Kansas and Missouri face ‘drastic’ COVID budget threats if Washington doesn’t step in
Gov. Laura Kelly of Kansas was blunt: “Drastic” state budget reductions are on the table if Congress and the White House fail to agree on financial help for state and local governments.
“Unless we get some help from the federal government … we will see some pretty serious cuts,” the Democrat told reporters Monday.
Her warning applies to Kansas, but officials in other places will recognize it. The plain truth is Kansas and Missouri will face a bleak fall and winter unless Congress passes a COVID relief bill that addresses state needs.
Without that help, Kansas schools will face increased financial pressure in responding to the coronavirus. Missouri’s public buildings will continue to deteriorate. Kansas City and surrounding communities may have to lay off more workers, leaving trash to pile up or snow to clog the streets.
It’s time for everyone to knock it off. State and local budgets have been ravaged by declining revenues during the six-month COVID-19 shutdown, and they need help. Today.
In June, Missouri Gov. Mike Parson withheld roughly $450 million in spending to keep the budget in line. “We are experiencing an unprecedented economic downturn, which means we are having to make unprecedented adjustments in our budget,” he said in a news release.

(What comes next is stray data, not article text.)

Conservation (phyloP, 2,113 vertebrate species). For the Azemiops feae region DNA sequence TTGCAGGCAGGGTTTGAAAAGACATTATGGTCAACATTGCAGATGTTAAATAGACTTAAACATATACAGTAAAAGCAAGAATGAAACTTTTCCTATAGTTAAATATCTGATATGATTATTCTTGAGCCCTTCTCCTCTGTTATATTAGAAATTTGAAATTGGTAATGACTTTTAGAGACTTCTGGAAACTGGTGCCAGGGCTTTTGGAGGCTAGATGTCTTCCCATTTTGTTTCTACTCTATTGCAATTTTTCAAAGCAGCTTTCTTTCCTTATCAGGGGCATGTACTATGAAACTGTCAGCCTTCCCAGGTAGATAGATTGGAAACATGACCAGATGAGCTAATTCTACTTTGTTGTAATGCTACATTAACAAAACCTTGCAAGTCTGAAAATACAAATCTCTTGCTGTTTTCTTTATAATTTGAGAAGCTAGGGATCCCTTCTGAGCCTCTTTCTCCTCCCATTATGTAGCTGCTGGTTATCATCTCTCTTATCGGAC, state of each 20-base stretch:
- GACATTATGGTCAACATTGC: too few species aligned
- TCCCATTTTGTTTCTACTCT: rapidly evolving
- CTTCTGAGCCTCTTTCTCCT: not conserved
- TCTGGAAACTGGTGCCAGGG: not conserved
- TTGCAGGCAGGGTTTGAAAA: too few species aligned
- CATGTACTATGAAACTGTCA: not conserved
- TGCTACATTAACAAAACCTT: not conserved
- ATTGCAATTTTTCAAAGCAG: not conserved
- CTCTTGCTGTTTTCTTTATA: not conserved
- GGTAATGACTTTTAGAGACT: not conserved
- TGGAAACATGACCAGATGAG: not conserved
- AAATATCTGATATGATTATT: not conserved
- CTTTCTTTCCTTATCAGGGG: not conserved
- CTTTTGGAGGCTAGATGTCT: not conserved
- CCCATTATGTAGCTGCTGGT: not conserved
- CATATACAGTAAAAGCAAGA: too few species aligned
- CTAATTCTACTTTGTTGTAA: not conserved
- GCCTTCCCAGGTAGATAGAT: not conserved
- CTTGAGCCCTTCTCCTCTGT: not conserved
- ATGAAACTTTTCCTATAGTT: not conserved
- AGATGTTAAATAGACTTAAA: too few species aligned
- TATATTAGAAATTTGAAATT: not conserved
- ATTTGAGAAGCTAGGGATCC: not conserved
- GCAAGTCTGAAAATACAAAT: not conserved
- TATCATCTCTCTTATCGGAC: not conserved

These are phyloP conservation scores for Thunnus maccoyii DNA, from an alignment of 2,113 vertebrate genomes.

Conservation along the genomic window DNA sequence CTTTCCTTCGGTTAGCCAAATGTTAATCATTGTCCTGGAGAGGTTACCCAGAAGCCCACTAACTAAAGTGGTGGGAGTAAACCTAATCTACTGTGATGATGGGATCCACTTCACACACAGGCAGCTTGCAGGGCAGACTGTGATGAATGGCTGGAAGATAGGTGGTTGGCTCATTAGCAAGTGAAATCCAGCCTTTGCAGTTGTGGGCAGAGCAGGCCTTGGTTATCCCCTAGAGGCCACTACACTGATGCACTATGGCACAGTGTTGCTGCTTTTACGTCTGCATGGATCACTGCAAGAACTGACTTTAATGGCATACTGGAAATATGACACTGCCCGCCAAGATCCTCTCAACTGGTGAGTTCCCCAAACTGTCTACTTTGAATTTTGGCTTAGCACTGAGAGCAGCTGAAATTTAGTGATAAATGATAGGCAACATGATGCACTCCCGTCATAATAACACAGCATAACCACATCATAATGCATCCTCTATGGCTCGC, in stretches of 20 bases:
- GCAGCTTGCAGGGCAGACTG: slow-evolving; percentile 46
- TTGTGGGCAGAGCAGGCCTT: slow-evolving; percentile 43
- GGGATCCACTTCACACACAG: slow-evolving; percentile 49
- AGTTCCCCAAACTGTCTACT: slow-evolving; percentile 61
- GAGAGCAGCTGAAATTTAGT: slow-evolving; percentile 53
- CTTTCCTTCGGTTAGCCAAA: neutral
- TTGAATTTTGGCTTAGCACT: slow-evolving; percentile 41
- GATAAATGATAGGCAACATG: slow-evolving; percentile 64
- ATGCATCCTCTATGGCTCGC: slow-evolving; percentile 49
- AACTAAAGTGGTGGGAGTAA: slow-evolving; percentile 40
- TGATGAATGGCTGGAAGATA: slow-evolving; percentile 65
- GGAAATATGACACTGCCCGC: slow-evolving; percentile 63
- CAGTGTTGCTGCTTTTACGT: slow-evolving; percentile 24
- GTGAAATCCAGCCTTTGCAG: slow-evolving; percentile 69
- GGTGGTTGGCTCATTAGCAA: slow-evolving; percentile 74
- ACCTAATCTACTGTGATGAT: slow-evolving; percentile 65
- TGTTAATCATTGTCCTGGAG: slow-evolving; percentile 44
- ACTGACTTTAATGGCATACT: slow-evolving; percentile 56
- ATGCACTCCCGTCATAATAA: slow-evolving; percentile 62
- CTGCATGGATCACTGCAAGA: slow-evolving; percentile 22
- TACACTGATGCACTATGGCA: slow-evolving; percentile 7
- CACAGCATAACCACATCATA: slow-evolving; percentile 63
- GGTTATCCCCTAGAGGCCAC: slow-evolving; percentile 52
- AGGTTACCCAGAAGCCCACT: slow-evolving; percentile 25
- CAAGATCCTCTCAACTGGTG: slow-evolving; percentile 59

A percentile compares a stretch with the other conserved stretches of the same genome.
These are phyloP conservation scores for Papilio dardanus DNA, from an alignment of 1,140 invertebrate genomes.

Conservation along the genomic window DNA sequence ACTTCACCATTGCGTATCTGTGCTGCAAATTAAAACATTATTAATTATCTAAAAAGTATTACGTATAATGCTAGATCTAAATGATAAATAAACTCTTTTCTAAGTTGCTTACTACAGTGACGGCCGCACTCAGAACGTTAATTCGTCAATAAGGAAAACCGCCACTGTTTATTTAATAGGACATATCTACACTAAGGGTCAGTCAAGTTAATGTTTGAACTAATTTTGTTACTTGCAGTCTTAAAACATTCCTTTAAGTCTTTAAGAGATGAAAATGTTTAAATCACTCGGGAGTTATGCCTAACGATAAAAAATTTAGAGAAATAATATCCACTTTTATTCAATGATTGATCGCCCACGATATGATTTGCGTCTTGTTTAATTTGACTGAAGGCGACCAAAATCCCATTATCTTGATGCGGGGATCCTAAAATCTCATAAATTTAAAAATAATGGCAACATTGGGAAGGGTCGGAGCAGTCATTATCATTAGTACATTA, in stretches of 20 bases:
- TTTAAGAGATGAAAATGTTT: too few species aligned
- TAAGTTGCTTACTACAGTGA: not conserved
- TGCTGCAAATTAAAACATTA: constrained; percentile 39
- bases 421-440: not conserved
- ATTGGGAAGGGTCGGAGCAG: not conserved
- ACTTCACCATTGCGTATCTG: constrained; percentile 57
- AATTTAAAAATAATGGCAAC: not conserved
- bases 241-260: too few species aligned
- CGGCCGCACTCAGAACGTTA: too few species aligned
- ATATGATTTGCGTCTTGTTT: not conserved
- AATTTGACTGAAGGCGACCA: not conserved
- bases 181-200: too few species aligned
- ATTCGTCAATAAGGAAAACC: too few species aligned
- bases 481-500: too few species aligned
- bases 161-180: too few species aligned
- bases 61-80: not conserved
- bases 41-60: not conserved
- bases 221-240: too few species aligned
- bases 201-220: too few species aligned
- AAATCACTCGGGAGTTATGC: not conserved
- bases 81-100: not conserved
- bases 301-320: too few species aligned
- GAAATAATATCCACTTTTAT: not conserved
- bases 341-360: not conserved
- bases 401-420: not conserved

Parson withheld spending for scholarships, disability programs, colleges and universities, K-12 education, maintenance and water programs — and the list goes on for another 140 items.
The idea that federal spending for states is a “bailout” of Democratic governors and mismanaged states — a notion pushed by President Donald Trump — is a myth. Parson is a Republican, and the Missouri General Assembly is controlled by Republicans.
Kelly is a Democrat, but Republicans control the Kansas Legislature. Both states are reliably red at the presidential ballot box.
Missouri and Kansas need help because revenue is dropping, while some expenses are climbing. The federal government can run a deficit, while the states can’t. That’s why Washington must step in.
Only one member of Congress from Kansas or Missouri has joined the Problem Solvers Caucus, and that’s Kansas Rep. Steve Watkins, who is leaving office. But Reps. Sharice Davids, Emanuel Cleaver, and Sam Graves can still step up in this moment to help states.
On the Senate side, Sens. Roy Blunt and Josh Hawley of Missouri and Jerry Moran and Pat Roberts of Kansas must do more to convince colleagues that a relief bill is necessary, and that help for states is essential.
And now is the time. In a few weeks, everyone will scatter for the November elections. Kansas and Missouri, and the people who live in them, can’t wait much longer.